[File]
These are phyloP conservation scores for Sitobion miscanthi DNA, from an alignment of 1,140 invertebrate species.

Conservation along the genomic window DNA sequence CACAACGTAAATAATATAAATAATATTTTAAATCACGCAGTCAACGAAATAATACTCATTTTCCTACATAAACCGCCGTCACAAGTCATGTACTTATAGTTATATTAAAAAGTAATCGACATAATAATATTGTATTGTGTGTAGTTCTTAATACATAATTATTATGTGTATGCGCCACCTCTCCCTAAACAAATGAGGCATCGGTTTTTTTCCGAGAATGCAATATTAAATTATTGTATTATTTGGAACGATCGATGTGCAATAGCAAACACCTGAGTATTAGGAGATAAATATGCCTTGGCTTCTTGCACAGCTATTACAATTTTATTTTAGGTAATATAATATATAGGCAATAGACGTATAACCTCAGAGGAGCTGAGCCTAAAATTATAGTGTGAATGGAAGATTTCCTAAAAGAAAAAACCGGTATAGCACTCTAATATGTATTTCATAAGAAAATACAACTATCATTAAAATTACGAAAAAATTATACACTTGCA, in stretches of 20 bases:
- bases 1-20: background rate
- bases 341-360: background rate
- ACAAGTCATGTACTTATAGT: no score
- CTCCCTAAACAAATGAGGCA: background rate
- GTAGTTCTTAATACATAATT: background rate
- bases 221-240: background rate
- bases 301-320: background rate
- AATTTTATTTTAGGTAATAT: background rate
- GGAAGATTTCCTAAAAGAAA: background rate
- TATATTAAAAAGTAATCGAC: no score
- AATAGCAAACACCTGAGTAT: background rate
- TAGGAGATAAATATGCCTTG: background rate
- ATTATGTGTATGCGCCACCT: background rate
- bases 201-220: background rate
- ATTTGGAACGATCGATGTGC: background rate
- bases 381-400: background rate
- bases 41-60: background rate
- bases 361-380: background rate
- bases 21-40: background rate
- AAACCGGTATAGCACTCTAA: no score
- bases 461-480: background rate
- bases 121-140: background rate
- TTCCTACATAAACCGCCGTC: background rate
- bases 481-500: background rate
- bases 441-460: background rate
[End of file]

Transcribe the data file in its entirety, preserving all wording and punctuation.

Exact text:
These are phyloP conservation scores for Sitobion miscanthi DNA, from an alignment of 1,140 invertebrate species.

Conservation along the genomic window DNA sequence CACAACGTAAATAATATAAATAATATTTTAAATCACGCAGTCAACGAAATAATACTCATTTTCCTACATAAACCGCCGTCACAAGTCATGTACTTATAGTTATATTAAAAAGTAATCGACATAATAATATTGTATTGTGTGTAGTTCTTAATACATAATTATTATGTGTATGCGCCACCTCTCCCTAAACAAATGAGGCATCGGTTTTTTTCCGAGAATGCAATATTAAATTATTGTATTATTTGGAACGATCGATGTGCAATAGCAAACACCTGAGTATTAGGAGATAAATATGCCTTGGCTTCTTGCACAGCTATTACAATTTTATTTTAGGTAATATAATATATAGGCAATAGACGTATAACCTCAGAGGAGCTGAGCCTAAAATTATAGTGTGAATGGAAGATTTCCTAAAAGAAAAAACCGGTATAGCACTCTAATATGTATTTCATAAGAAAATACAACTATCATTAAAATTACGAAAAAATTATACACTTGCA, in stretches of 20 bases:
- bases 1-20: background rate
- bases 341-360: background rate
- ACAAGTCATGTACTTATAGT: no score
- CTCCCTAAACAAATGAGGCA: background rate
- GTAGTTCTTAATACATAATT: background rate
- bases 221-240: background rate
- bases 301-320: background rate
- AATTTTATTTTAGGTAATAT: background rate
- GGAAGATTTCCTAAAAGAAA: background rate
- TATATTAAAAAGTAATCGAC: no score
- AATAGCAAACACCTGAGTAT: background rate
- TAGGAGATAAATATGCCTTG: background rate
- ATTATGTGTATGCGCCACCT: background rate
- bases 201-220: background rate
- ATTTGGAACGATCGATGTGC: background rate
- bases 381-400: background rate
- bases 41-60: background rate
- bases 361-380: background rate
- bases 21-40: background rate
- AAACCGGTATAGCACTCTAA: no score
- bases 461-480: background rate
- bases 121-140: background rate
- TTCCTACATAAACCGCCGTC: background rate
- bases 481-500: background rate
- bases 441-460: background rate